Clonal Unit Architecture of the Adult Fly Brain

  • Kei Ito
  • Takeshi Awasaki
Part of the Advances in Experimental Medicine and Biology book series (AEMB, volume 628)


During larval neurogenesis, neuroblasts repeat asymmetric cell divisions to generate clonally related progeny. When the progeny of a single neuroblast is visualized in the larval brain, their cell bodies form a cluster and their neurites form a tight bundle. This structure persists in the adult brain. Neurites deriving from the cells in this cluster form bundles to innervate distinct areas of the brain. Such clonal unit structure was first identified in the mushroom body, which is formed by four nearly identical clonal units each of which consists of diverse types of neurons. Organised structures in other areas of the brain, such as the central complex and the antennal lobe projection neurons, also consist of distinct clonal units. Many clonally related neural circuits are observed also in the rest of the brain, which is often called diffused neuropiles because of the apparent lack of clearly demarcated structures. Thus, it is likely that the clonal units are the building blocks of a significant portion of the adult brain circuits. Arborisations of the clonal units are not mutually exclusive, however. Rather, several clonal units contribute together to form distinct neural circuit units, to which other clones contribute relatively marginally. Construction of the brain by combining such groups of clonally related units would have been a simple and efficient strategy for building the complicated neural circuits during development as well as during evolution.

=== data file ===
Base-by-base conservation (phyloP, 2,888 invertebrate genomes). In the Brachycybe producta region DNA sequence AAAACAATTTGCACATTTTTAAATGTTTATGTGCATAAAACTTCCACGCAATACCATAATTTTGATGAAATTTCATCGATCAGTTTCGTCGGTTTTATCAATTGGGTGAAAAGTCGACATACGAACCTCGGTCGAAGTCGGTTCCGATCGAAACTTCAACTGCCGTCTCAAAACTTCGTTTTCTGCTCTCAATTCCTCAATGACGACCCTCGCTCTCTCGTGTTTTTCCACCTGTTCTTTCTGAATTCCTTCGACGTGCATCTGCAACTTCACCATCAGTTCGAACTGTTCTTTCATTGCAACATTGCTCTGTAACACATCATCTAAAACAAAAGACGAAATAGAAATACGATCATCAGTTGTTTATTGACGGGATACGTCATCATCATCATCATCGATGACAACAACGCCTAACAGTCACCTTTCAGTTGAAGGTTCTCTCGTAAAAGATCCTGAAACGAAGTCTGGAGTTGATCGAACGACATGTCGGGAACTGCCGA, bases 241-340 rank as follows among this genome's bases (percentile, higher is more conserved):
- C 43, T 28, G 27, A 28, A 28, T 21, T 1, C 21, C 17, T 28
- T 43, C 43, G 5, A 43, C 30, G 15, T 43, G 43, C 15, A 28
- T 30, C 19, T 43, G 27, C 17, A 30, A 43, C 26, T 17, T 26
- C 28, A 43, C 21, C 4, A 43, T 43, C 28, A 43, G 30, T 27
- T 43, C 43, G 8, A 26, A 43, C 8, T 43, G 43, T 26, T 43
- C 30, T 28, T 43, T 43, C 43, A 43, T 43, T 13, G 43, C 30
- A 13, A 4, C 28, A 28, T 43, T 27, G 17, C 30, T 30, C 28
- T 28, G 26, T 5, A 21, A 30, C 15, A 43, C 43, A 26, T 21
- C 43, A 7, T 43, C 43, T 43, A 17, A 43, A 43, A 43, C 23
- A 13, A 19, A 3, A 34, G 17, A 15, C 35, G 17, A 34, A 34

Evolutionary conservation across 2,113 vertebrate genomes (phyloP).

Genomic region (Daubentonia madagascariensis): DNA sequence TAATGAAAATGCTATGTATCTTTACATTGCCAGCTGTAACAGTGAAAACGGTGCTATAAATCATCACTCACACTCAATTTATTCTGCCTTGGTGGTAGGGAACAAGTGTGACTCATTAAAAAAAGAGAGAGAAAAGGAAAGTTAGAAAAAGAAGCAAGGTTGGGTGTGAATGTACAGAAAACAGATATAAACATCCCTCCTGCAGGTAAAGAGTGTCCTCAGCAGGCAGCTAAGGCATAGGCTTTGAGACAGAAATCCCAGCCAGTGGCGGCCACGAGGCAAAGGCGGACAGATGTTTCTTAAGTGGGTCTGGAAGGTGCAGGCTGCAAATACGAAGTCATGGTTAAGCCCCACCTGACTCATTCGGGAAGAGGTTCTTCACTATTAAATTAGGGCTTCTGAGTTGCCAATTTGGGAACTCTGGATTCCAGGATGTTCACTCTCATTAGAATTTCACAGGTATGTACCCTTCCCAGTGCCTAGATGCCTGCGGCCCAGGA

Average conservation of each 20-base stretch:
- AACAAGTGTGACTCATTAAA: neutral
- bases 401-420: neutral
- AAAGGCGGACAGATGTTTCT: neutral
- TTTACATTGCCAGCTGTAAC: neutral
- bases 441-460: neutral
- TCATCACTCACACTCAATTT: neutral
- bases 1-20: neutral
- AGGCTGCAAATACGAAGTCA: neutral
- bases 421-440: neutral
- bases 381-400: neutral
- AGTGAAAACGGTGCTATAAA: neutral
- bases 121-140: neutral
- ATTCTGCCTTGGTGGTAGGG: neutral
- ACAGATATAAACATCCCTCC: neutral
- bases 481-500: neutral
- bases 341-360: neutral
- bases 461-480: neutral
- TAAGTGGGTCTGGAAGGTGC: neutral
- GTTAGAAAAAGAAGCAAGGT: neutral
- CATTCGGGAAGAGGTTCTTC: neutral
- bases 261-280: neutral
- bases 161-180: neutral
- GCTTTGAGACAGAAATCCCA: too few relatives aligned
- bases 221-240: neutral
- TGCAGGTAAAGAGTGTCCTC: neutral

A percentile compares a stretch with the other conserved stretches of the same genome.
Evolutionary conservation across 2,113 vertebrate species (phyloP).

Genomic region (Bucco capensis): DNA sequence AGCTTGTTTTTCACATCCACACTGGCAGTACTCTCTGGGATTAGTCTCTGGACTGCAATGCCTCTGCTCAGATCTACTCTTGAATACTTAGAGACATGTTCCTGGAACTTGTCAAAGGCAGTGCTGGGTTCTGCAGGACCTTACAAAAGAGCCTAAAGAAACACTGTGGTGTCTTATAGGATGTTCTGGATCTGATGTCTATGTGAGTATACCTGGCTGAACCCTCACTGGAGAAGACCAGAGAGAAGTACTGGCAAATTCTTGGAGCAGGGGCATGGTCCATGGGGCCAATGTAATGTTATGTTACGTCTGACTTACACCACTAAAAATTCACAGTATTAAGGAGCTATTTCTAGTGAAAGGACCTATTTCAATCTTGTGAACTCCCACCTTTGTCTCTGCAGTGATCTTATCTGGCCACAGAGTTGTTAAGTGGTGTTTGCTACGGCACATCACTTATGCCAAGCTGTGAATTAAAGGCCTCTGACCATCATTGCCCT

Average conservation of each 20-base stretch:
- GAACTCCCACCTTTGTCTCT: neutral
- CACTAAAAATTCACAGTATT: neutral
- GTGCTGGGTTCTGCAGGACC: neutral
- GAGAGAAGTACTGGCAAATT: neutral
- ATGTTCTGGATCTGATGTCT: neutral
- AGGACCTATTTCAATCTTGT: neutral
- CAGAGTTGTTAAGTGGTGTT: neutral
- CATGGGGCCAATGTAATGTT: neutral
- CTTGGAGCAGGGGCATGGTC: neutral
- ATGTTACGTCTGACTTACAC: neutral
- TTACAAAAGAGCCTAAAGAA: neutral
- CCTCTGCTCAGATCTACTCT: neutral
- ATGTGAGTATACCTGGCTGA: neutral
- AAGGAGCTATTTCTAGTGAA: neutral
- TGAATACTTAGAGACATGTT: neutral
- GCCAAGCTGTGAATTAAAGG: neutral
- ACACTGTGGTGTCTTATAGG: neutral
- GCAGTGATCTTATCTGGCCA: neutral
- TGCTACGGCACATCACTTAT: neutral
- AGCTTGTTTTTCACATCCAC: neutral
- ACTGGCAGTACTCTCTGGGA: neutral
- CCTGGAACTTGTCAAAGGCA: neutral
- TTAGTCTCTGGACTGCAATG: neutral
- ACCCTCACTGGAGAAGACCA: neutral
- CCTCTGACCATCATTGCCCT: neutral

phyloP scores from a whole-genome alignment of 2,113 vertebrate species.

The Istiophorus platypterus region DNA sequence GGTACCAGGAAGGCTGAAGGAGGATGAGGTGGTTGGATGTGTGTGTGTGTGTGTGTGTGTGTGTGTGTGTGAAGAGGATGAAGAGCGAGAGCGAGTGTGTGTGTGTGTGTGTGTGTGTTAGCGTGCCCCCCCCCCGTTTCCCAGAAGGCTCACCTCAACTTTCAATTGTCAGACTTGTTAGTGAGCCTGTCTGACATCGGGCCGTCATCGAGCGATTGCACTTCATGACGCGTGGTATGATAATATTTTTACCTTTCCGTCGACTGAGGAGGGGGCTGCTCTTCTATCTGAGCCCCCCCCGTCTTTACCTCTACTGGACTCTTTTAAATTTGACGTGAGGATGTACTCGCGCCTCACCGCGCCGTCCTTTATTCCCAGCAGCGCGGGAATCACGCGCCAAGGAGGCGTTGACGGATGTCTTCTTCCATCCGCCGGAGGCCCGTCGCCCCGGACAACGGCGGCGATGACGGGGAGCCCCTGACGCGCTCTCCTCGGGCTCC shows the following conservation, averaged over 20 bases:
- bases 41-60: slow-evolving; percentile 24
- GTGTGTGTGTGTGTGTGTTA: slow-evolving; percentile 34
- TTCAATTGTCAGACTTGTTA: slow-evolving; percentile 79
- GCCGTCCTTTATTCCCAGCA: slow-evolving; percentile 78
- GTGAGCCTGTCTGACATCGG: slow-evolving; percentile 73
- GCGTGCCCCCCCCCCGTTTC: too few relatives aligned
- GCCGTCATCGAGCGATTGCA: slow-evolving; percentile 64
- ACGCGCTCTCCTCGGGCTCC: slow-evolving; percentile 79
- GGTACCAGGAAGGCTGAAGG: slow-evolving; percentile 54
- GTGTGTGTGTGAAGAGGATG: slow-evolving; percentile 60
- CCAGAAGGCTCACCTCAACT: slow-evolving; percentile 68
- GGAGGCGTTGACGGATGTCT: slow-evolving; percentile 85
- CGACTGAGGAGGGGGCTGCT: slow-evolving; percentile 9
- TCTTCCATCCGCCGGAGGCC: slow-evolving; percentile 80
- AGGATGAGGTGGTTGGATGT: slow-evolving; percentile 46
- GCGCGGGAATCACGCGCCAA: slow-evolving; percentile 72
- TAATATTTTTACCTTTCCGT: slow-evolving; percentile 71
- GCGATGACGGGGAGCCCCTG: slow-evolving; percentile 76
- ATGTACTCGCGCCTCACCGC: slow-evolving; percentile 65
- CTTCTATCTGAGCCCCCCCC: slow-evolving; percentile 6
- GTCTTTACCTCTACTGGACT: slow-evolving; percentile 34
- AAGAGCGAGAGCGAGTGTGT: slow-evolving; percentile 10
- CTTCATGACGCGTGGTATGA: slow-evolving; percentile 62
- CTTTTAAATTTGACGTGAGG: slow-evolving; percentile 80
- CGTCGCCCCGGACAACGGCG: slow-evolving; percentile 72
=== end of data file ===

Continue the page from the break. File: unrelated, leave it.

Mushroom Body Optic Lobe Kenyon Cell Neurite Bundle Larval Brain 
These keywords were added by machine and not by the authors. This process is experimental and the keywords may be updated as the learning algorithm improves.


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Copyright information

© Landes Bioscience and Springer Science+Business Media 2008

Authors and Affiliations

  • Kei Ito
    • 1
  • Takeshi Awasaki
    • 1
    • 2
  1. 1.Institute of Molecular and Cellular Biosciencesthe University of TokyoTokyoJapan
  2. 2.Department of NeurobiologyUniversity of Massachusetts Medical SchoolWorcesterUSA

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